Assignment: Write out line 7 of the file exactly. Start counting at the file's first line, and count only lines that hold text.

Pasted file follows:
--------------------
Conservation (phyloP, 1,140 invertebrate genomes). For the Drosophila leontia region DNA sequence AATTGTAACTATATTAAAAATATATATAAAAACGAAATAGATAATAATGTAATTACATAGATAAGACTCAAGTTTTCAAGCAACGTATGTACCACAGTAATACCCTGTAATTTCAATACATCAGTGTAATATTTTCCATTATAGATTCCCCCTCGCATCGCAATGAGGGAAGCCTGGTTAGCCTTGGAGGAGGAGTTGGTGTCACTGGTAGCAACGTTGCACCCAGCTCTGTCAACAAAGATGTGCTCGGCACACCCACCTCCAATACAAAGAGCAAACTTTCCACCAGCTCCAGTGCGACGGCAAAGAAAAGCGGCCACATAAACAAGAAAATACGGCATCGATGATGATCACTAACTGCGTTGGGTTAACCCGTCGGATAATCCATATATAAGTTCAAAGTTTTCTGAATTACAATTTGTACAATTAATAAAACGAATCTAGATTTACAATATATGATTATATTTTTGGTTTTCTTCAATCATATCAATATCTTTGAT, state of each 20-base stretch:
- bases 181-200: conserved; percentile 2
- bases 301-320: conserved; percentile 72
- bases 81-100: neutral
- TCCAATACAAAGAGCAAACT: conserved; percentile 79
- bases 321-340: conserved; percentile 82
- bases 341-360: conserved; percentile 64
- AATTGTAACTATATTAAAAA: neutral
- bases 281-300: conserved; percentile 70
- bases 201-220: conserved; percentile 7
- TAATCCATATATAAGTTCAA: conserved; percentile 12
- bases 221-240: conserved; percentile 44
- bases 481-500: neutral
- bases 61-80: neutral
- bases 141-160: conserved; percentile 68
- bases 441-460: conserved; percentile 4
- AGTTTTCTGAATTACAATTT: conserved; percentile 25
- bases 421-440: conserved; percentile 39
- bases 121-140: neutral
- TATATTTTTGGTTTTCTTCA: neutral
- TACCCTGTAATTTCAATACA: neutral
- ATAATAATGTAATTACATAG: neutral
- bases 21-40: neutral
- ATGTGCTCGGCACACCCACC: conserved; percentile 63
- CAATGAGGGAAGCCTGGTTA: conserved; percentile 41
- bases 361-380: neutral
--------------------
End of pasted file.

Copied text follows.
- bases 341-360: conserved; percentile 64